LAUSD and Los Angeles has more charter schools and charter schools than any school district –and has a complicated relationship with them. I-Division/Partnership/Pilot Schools are attempts to make charters over to fit someone else's vision or agenda of what charters can or should be.
In her letter, following, to The Notebook, the Independent Voice for Parents, Educators, Students of Friends of Philadelphia Public Schools, charter school parent/proponent Karen Lash reminds us of an obvious fact we are busily denying in LAUSD: That non-charter schools run on the charter school model – in Philly EMO’s (one can almost see the pale students in dark colors listening to Weezer and Blink-182) or Educational Management Organizations – hybrids that combine the “best of both worlds” of charters and traditional schools (thin contracts, ambivalent parent involvement and centrally-accountable administration) to synthesize a lesser result -- underperform charter and traditional models.
The key to charter schools success, where there is success, is the fact that parents consciously make the choice …and in so choosing make a commitment. The academic success of magnet schools and the SAS program in LAUSD doesn’t depend on elitism or student skill or PHABO* – as much as it depends on parents filing out the application … and consequently following through,
“Choice” cannot be resolved by a 6-1 vote downtown!
Where charter schools work it is like winning the lottery –and unfortunately the lottery metaphor is far too appropriate - but there is no winning unless one buys the ticket.
Something somewhat like the ticket doesn’t cut it.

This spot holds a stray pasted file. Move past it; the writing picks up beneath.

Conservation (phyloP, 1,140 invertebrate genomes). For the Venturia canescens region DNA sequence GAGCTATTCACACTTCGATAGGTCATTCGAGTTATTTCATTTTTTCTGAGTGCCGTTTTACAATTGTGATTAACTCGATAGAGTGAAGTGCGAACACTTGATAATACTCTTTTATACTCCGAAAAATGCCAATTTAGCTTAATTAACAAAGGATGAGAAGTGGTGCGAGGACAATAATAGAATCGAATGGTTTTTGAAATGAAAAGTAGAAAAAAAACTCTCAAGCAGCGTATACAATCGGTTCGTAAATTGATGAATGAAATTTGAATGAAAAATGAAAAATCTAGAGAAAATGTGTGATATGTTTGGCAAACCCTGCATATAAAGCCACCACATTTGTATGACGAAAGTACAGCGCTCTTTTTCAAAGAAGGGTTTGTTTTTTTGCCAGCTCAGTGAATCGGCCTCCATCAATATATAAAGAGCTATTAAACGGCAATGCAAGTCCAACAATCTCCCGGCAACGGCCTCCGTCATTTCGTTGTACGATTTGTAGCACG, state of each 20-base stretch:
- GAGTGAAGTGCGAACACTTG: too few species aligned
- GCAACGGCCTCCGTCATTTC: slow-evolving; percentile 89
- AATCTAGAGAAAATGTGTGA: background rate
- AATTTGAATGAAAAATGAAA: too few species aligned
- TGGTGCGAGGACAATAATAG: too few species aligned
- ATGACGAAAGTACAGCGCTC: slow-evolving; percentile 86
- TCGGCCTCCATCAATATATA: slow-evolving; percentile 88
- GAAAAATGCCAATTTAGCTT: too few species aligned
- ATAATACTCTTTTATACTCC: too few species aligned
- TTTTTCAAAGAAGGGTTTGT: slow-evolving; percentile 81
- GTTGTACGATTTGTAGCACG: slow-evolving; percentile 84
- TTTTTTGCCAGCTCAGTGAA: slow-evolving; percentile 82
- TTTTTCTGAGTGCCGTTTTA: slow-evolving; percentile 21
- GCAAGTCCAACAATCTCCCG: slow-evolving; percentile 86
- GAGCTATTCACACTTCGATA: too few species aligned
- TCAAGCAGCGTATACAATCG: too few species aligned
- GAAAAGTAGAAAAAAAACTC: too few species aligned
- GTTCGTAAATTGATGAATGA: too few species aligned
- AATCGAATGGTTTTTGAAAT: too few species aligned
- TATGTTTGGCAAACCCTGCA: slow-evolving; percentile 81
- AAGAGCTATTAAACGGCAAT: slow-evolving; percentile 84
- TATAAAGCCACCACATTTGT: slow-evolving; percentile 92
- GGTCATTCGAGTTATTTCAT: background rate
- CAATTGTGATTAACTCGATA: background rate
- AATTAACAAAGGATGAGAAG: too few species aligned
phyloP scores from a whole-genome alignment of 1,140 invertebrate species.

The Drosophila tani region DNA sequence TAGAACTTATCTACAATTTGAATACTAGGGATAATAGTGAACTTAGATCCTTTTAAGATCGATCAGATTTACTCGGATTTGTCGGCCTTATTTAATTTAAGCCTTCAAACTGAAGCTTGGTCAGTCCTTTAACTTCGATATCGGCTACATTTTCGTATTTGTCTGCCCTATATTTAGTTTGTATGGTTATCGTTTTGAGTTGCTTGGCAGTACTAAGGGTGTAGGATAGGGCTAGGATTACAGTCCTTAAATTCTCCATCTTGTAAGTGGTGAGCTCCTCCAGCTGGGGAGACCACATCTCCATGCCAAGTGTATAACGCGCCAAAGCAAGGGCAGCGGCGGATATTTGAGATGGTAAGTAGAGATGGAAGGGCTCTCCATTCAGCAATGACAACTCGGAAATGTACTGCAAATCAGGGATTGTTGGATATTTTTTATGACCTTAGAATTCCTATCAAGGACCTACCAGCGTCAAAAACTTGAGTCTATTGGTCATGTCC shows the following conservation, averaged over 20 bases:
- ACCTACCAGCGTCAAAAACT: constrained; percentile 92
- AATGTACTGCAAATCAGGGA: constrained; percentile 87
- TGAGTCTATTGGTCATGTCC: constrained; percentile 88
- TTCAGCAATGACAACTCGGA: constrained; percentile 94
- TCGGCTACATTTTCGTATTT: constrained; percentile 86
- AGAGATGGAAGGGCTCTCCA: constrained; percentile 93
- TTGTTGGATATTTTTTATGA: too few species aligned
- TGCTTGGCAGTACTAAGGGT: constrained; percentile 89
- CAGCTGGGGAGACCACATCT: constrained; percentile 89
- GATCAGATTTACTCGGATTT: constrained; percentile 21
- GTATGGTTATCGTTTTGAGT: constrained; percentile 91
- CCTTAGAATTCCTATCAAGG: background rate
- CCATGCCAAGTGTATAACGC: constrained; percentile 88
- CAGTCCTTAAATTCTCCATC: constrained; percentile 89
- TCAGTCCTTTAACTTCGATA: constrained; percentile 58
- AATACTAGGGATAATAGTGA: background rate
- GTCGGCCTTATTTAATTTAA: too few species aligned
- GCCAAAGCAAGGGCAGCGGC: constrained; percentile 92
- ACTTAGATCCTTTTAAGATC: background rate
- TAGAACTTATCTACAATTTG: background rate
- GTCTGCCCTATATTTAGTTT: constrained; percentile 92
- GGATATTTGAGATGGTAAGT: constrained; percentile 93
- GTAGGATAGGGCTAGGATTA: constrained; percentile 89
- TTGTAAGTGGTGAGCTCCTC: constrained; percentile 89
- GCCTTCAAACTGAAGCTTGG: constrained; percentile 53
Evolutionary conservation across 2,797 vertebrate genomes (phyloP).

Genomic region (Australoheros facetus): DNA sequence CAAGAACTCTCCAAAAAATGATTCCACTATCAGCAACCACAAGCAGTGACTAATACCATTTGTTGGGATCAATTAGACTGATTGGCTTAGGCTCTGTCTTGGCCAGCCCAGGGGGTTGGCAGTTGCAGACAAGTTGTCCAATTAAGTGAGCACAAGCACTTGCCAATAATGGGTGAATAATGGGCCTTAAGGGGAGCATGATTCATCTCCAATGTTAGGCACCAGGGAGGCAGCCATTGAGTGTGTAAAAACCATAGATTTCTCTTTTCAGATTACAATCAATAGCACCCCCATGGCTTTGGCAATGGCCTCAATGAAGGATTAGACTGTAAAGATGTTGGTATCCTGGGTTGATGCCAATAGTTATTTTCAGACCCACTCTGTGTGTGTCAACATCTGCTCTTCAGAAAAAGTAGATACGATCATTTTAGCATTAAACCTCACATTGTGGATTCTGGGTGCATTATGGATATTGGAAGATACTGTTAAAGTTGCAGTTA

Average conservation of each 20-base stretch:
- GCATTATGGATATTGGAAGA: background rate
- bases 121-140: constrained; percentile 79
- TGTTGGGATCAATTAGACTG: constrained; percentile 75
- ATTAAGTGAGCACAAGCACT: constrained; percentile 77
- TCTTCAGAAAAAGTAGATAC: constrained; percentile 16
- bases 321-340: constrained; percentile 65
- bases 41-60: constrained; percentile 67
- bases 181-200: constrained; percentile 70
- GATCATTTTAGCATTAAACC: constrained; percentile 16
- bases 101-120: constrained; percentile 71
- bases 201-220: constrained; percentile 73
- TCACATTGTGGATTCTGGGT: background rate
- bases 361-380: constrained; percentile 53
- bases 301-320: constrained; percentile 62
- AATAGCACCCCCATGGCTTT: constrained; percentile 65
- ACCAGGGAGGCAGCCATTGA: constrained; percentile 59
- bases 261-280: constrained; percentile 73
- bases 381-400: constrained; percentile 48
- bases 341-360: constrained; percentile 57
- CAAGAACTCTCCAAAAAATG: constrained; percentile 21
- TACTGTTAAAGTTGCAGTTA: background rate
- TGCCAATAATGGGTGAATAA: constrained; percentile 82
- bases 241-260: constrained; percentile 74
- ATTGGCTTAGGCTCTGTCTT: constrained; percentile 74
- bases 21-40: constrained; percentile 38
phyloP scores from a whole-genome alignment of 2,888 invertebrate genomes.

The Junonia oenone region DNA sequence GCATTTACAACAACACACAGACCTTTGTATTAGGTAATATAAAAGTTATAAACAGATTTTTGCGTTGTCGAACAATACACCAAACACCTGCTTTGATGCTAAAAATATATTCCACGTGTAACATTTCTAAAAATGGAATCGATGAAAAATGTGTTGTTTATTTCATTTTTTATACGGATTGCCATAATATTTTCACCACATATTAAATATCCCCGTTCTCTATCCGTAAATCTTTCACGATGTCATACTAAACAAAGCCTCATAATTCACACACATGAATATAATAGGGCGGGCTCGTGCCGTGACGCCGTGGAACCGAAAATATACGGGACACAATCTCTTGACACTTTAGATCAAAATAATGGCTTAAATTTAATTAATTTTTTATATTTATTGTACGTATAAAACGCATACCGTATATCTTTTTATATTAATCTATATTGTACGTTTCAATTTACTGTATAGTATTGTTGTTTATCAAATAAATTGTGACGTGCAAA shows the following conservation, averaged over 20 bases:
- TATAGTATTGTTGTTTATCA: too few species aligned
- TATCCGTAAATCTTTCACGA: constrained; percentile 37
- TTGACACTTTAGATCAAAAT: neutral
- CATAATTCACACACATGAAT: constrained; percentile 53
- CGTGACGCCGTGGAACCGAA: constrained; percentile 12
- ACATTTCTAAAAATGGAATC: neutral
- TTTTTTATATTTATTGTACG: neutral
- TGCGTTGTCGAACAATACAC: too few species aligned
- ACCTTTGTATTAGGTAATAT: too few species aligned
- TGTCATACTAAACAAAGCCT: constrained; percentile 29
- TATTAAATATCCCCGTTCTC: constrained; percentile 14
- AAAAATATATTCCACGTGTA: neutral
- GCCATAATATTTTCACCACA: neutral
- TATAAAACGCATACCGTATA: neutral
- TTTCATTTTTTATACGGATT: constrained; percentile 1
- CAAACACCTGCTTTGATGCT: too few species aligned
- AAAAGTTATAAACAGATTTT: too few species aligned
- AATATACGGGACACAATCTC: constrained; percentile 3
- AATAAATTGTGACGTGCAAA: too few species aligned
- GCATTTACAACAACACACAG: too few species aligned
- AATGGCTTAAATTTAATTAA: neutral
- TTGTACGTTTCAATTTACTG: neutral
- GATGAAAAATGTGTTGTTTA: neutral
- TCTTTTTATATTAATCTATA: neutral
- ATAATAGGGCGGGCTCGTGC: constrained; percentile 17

Onward – smf
Karen D. Lash in The Notebook | Summer 2008
To the editors:
After reading the guest opinion by Helen Gym, “Underfunding is only part of the District’s fiscal story” (Summer 2008), I feel that a distinction has to be clearly made: there are significant differences between charter schools and schools run by the District’s education management organizations (EMOs). Putting both into the same category when calling out the District on its spotty multiple-provider model is unfair.
Many charter schools that are part of the SRC’s reform movement are clearly doing better than some traditional public schools. My children’s 2007-08 National Charter School of the Year, MaST Charter, has made Adequate Yearly Progress (AYP) in each year of its current charter.
As independent public schools, charters can manage their own instructional programs and faculty, and many have put into place innovative curriculum. EMO schools, on the other hand, have “thin management contracts” that allow the company only to pick its principal, with the rest of EMO staff still District employees. The EMOs, unlike charters, are put in the weaker, less autonomous position of having the responsibility but not the authority.
In making Adequate Yearly Progress (AYP), EMO schools finish third, traditional public schools finish second, and charters do the best. Charter schools should then not be guilty by association or categorized with EMOs.
Keep in mind that when traditional public schools fail, they stay open. Fear of closure keeps charter administrators, principals, and teachers on their game. For 32,000 Philadelphia students, including families like mine that are in both the charter school and traditional public school sectors, the option of school choice inclusive of charters has been a more effective educational model.
Karen D. Lash
The writer is a founding member of Parents Unified for Charter Schools.
* Predominantly Hispanic, Asian Black and Others
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